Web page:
Harry Winston Japan will raise prices on jewelry but not watches as of March 22, according to a spokeswoman. Tiffany is planning to raise the prices of some merchandise as of April 10, a spokeswoman said. Neither spokeswoman quantified the size of the price increases.
It is still not clear how many other luxury brands will jump on the currency issue.
Coach, Giorgio Armani and Chanel have no immediate plans to adjust their pricing in Japan, according to spokeswomen for the brands. Gucci and Prada declined to comment on their Japanese pricing strategy. Dior did not respond to requests for comment.
Last month, Jean-Marc Duplaix, chief financial officer of PPR, said that the group may raise prices in the future. “There will be opportunities to increase prices on a case-by-case basis, and according to product category, if the impact of currency fluctuations is as detrimental as the latest trends currently suggest,” he said as the company released 2012 results.
The yen has depreciated considerably in recent months as Shinzo Abe, the newly elected Japanese prime minister, has vowed to attack the country’s long-term deflation trend. The currency has shed more than 12 percent of its value against the dollar and the euro since early December.
Still, Hiroshi Onishi, president and chief executive officer of Isetan Mitsukoshi Holdings Ltd., downplayed the immediate impact of currency on luxury pricing in Japan.
“Even when the yen was stronger, not all of the prices were [lowered]. I think luxury brands set their prices based on the cost of [materials], so we still haven’t seen any effect of rising prices,” Onishi said. “But there is a possibility that we may see that happening from this autumn.”
Regardless of potential price increases, Japan remains an intensely competitive retail market. Case in point: Isetan’s flagship in Shinjuku unveiled Wednesday, the last of its ongoing renovations in a bid to reach new customers.
More than just a redesign, the Isetan renovation project completely changed the layout of the store, organizing each department by a particular type of customer, rather than by the type of product on offer. Isetan has been refurbishing and expanding different areas of the store for several months now. One of these new areas on the second floor, which aims to attract women in their late teens to mid-30s, includes a large section designed for the “urban mother” and her various lifestyle needs. There is also a small gift section and florist.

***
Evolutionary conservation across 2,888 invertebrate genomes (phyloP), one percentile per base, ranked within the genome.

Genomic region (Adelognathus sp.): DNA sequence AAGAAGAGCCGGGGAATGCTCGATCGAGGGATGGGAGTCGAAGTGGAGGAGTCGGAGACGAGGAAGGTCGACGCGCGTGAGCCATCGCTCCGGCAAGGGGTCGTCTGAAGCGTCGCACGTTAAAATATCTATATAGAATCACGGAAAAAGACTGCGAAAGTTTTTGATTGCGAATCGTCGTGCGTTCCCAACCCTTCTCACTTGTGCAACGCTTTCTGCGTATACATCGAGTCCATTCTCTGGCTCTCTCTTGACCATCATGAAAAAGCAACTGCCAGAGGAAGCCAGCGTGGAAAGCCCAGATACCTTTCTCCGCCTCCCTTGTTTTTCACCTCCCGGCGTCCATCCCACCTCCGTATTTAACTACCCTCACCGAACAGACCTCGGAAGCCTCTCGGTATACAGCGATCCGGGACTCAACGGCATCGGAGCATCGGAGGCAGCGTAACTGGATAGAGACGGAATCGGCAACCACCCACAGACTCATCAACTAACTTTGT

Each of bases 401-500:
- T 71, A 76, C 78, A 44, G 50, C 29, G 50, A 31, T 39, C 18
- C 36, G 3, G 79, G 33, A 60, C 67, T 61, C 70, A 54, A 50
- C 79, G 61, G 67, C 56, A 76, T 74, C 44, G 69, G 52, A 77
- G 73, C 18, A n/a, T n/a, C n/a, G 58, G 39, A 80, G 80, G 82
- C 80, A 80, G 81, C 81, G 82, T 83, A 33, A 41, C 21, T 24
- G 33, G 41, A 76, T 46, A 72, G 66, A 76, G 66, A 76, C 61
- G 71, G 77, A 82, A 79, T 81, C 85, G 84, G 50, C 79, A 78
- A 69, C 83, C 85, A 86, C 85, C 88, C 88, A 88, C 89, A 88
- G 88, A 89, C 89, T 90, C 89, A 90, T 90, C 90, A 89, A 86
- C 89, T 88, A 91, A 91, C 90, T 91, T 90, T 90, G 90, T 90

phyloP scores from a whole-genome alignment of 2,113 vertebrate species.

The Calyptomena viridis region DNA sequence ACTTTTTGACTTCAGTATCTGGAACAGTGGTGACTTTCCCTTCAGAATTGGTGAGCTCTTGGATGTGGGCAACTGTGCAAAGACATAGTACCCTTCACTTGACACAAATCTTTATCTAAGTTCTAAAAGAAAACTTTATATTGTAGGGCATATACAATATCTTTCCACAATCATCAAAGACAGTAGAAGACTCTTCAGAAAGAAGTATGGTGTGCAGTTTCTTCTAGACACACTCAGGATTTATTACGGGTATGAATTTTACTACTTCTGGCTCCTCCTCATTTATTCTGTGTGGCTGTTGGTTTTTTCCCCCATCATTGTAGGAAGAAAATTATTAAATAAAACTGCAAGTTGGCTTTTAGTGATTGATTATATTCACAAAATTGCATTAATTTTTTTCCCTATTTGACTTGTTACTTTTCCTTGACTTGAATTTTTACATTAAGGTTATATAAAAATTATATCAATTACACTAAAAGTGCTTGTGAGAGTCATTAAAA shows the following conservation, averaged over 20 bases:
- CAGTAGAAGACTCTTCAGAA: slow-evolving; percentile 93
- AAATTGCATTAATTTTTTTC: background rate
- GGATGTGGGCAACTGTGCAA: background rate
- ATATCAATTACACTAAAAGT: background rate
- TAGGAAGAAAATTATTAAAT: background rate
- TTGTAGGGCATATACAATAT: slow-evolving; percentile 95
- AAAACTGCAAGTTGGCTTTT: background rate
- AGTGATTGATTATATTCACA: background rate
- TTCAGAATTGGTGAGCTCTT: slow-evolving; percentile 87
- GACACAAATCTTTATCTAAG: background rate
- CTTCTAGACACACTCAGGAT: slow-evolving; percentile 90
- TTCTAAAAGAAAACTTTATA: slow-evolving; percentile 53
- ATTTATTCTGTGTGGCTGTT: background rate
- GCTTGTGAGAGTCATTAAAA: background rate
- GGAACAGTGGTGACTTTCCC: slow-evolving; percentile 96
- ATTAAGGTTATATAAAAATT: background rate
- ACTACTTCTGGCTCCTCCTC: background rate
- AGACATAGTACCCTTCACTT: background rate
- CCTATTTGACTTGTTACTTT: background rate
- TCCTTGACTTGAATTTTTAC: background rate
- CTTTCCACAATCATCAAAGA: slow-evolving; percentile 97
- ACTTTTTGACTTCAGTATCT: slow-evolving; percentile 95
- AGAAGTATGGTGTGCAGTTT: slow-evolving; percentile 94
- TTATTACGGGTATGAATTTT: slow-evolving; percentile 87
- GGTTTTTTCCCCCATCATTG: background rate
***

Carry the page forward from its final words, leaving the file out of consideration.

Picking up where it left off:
Also on the second floor is a new department called Re-Style Tokyo, which includes offerings by many Tokyo-based brands, such as Limi Feu, Mint Designs, Theatre Products, Tsumori Chisato and Tricot Comme des Garçons. International brands with a similar customer base, including Vanessa Bruno, Paul & Joe, A.P.C. and Vivienne Westwood Red Label, round out the selection.
“We have had an edited section called Re-Style [for some time now], where we introduce new designers, both Japanese and international. This time, we made a section for Japanese designers on the second floor, so some of the designers that used to be on the fourth floor were moved down to the second floor, and we also increased the number [of Japanese designers],” said Onishi.
On yet another side of Isetan Shinjuku’s second floor is an area dedicated to edgier fashion brands from both Japan and abroad. These include Hysteric Glamour, G.V.G.V., Rag & Bone and Isabel Marant. The section includes the women’s denim bar, with jeans from a wide variety of labels. The center of the floor around the escalator wells includes several spaces for promotions or short-term shops-in-shop. Currently on offer in one of these spaces is the latest collection by local brand Jenny Fax, which shows during Tokyo Fashion Week and takes inspiration from anime and manga.
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